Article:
Austin tries to set out how the construction of word-speaking is an Act--he calls it a "performative" sentence or utterance [6], although he also likes what the lawyers refer to as "operative" parts, distinct from the recitative parts [7 crediting Prof HLA Hart].

After establishing his approach, with his new use for an old word, Austin addresses the question of whether SAYING something can make it so. For example, we do not Get Married by saying a few words. We do not make bets by saying something. Well, we do, but that is never how we 'say' it! [7]

In the American (distinct from English) law of Evidence, a report of what someone else said may be admitted as evidence if it is an utterance of a 'performative' kind. In other words, where the words are the actions. {Or to use our example, try using eyewitness testimony to prove A married B, without permitting what is obviously Hearsay. "I do" is not relevant UNLESS it is the prohibited probandum.} As Austin explains this -- "So far then we have merely felt the firm ground of prejudice slide away beneath our feet." [13]

By the VIIth of XII lectures, Austin introduces "the possibility of 'etiolation' as it occurs when we use speech in acting, fiction and poetry, quotation and recitation". Now ordinarily I think the introduction of botanical terms is a fair and even useful way to describe things and processes. Austin uses this "picture" of how plants respond to inadequate lighting conditions to convey in one word the "refinement" of circumstances of 'issuing an utterance'. He breaks the Act down to the (a) Phone - phonetic, (b) Pheme - phatic {phemic}, and (c) rheme - rhetic.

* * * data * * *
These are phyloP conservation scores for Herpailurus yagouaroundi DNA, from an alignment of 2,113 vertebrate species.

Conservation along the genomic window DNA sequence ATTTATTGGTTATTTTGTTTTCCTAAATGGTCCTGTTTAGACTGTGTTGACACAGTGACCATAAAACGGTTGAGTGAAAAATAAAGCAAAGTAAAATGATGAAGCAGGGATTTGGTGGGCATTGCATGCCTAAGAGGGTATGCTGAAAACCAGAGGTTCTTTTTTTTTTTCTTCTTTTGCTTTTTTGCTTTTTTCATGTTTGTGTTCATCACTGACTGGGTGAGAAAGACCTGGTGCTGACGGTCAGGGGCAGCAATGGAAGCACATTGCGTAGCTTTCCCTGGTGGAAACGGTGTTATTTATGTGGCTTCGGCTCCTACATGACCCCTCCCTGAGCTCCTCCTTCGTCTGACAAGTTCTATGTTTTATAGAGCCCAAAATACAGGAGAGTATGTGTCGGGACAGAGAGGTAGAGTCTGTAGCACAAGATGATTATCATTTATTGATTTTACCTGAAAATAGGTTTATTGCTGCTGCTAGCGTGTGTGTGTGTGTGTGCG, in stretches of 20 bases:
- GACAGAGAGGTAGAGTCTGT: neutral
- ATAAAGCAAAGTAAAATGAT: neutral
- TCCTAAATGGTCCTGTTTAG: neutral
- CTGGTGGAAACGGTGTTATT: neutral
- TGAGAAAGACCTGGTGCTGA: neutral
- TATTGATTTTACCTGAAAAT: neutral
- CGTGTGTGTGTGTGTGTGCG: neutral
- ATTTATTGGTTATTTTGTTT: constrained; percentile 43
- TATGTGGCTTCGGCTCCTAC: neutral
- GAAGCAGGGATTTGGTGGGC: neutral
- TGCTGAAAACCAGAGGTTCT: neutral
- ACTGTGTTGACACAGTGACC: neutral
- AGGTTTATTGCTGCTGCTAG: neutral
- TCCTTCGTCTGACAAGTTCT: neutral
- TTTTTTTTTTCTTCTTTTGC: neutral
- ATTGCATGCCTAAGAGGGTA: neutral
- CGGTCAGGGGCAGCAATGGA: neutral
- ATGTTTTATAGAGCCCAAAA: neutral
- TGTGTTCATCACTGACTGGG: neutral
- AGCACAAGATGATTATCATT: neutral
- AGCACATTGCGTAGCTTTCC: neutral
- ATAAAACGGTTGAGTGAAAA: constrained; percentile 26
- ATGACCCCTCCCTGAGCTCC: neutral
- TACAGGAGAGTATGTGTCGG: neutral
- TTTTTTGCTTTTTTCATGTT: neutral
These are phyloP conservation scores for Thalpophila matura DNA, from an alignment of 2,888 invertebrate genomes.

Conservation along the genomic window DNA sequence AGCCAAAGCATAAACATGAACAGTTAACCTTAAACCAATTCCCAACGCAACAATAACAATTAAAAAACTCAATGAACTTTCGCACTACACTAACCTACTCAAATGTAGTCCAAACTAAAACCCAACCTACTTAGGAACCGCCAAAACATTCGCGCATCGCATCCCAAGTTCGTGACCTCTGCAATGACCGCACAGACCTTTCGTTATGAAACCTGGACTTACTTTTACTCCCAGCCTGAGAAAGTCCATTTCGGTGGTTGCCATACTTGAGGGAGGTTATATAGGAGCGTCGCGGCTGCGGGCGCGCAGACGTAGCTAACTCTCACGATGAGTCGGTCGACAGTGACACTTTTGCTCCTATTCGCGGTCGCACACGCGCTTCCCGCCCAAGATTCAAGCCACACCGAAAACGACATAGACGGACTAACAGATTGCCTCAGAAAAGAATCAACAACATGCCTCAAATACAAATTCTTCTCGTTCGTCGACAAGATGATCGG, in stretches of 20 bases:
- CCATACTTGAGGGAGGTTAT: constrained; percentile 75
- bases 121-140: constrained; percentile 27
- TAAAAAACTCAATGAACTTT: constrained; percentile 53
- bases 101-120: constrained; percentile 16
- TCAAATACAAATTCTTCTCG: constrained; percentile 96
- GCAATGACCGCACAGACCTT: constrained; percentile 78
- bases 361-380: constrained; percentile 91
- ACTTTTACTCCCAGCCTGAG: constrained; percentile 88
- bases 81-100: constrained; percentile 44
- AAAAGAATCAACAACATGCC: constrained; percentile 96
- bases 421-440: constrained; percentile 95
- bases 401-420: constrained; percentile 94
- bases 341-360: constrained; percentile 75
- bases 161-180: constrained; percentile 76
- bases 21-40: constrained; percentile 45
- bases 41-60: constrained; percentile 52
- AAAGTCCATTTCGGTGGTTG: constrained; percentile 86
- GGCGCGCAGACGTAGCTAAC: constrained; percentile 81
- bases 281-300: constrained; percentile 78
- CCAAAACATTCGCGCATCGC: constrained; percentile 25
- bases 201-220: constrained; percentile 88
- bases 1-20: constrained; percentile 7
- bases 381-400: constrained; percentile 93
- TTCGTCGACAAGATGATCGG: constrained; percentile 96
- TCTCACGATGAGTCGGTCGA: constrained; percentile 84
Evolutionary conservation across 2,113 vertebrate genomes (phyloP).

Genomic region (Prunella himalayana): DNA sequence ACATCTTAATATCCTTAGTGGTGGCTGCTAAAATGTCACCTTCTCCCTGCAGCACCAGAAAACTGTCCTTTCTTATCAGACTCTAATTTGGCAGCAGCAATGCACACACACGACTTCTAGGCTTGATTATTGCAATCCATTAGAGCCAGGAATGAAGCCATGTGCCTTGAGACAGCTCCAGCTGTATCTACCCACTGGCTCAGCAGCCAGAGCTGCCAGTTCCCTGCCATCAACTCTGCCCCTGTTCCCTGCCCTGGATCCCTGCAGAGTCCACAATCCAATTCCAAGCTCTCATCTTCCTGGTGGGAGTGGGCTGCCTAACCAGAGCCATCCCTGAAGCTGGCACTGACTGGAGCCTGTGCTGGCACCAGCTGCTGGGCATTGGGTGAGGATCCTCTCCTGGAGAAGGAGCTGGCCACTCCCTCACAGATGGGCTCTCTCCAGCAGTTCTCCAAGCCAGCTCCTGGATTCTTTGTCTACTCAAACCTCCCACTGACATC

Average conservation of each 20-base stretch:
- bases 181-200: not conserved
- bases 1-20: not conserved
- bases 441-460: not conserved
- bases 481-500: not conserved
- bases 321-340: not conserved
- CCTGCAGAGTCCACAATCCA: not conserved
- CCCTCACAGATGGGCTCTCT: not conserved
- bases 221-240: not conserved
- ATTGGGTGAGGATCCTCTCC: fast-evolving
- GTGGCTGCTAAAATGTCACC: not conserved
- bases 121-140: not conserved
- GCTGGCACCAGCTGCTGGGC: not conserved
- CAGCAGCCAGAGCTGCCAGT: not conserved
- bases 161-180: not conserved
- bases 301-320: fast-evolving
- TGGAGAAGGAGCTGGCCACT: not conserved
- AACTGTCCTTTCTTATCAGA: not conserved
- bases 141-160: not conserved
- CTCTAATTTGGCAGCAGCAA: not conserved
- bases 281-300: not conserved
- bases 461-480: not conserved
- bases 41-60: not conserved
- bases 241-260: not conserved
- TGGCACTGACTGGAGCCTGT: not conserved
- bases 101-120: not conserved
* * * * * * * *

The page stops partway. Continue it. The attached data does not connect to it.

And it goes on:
Austin is unable to take the time to explain why this is "interesting". And he notes that Philosophers have long been interested in the word 'good', which they have just begun taking the "line" [must be "time" -- this kind of substitution plague the reprint of the lectures from student notes] to consider [163]. He expresses the position that "we shall not get really clear about this word ' good' and what we use it to do until, ideally, we have a complete list of [its] illocutionary acts..." [162]. Well, he seems to think lecturing at Harvard was good.
6 vote keylawk | Aug 1, 2007 |
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Amazon.com Product Description (ISBN 0674411528, Paperback)

John L. Austin was one of the leading philosophers of the twentieth century. The William James Lectures presented Austin's conclusions in the field to which he directed his main efforts on a wide variety of philosophical problems. These talks became the classic How to Do Things with Words.

For this second edition, the editors have returned to Austin's original lecture notes, amending the printed text where it seemed necessary. Students will find the new text clearer, and, at the same time, more faithful to the actual lectures. An appendix contains literal transcriptions of a number of marginal notes made by Austin but not included in the text. Comparison of the text with these annotations provides new dimensions to the study of Austin's work.

(retrieved from Amazon Thu, 12 Mar 2015 18:19:09 -0400)